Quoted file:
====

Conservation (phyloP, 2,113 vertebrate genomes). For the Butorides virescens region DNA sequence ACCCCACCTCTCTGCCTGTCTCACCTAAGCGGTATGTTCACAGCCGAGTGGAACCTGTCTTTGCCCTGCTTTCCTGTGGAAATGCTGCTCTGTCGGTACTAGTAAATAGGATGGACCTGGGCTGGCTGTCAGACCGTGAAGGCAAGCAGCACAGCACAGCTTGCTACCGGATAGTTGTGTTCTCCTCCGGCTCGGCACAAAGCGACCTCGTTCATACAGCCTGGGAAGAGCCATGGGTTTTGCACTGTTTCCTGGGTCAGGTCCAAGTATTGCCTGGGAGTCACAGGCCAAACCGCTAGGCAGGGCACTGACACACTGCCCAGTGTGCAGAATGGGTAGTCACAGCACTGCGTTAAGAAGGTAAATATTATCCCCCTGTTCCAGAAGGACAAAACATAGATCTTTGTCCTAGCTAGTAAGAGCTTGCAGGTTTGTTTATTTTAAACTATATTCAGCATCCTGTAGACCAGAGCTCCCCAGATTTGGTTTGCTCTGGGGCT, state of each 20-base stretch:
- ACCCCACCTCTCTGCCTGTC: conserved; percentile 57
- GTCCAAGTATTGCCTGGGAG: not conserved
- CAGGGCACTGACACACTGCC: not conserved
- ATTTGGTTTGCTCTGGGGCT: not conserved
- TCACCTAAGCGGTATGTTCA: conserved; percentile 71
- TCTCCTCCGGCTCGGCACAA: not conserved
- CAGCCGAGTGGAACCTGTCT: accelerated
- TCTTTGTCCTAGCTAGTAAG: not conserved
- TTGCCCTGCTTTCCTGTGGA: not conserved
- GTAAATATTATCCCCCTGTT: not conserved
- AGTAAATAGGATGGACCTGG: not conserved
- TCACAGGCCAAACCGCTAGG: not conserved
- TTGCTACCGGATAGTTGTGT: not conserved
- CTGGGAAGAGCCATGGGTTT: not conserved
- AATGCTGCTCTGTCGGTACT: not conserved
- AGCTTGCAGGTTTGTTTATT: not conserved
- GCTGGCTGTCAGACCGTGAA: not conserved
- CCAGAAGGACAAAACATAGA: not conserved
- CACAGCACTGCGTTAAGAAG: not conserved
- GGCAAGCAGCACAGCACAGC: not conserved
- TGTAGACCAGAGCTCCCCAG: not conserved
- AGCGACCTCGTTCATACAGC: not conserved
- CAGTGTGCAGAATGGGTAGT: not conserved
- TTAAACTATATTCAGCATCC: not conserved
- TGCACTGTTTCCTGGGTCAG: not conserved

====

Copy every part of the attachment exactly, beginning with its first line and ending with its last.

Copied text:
Conservation (phyloP, 2,113 vertebrate genomes). For the Butorides virescens region DNA sequence ACCCCACCTCTCTGCCTGTCTCACCTAAGCGGTATGTTCACAGCCGAGTGGAACCTGTCTTTGCCCTGCTTTCCTGTGGAAATGCTGCTCTGTCGGTACTAGTAAATAGGATGGACCTGGGCTGGCTGTCAGACCGTGAAGGCAAGCAGCACAGCACAGCTTGCTACCGGATAGTTGTGTTCTCCTCCGGCTCGGCACAAAGCGACCTCGTTCATACAGCCTGGGAAGAGCCATGGGTTTTGCACTGTTTCCTGGGTCAGGTCCAAGTATTGCCTGGGAGTCACAGGCCAAACCGCTAGGCAGGGCACTGACACACTGCCCAGTGTGCAGAATGGGTAGTCACAGCACTGCGTTAAGAAGGTAAATATTATCCCCCTGTTCCAGAAGGACAAAACATAGATCTTTGTCCTAGCTAGTAAGAGCTTGCAGGTTTGTTTATTTTAAACTATATTCAGCATCCTGTAGACCAGAGCTCCCCAGATTTGGTTTGCTCTGGGGCT, state of each 20-base stretch:
- ACCCCACCTCTCTGCCTGTC: conserved; percentile 57
- GTCCAAGTATTGCCTGGGAG: not conserved
- CAGGGCACTGACACACTGCC: not conserved
- ATTTGGTTTGCTCTGGGGCT: not conserved
- TCACCTAAGCGGTATGTTCA: conserved; percentile 71
- TCTCCTCCGGCTCGGCACAA: not conserved
- CAGCCGAGTGGAACCTGTCT: accelerated
- TCTTTGTCCTAGCTAGTAAG: not conserved
- TTGCCCTGCTTTCCTGTGGA: not conserved
- GTAAATATTATCCCCCTGTT: not conserved
- AGTAAATAGGATGGACCTGG: not conserved
- TCACAGGCCAAACCGCTAGG: not conserved
- TTGCTACCGGATAGTTGTGT: not conserved
- CTGGGAAGAGCCATGGGTTT: not conserved
- AATGCTGCTCTGTCGGTACT: not conserved
- AGCTTGCAGGTTTGTTTATT: not conserved
- GCTGGCTGTCAGACCGTGAA: not conserved
- CCAGAAGGACAAAACATAGA: not conserved
- CACAGCACTGCGTTAAGAAG: not conserved
- GGCAAGCAGCACAGCACAGC: not conserved
- TGTAGACCAGAGCTCCCCAG: not conserved
- AGCGACCTCGTTCATACAGC: not conserved
- CAGTGTGCAGAATGGGTAGT: not conserved
- TTAAACTATATTCAGCATCC: not conserved
- TGCACTGTTTCCTGGGTCAG: not conserved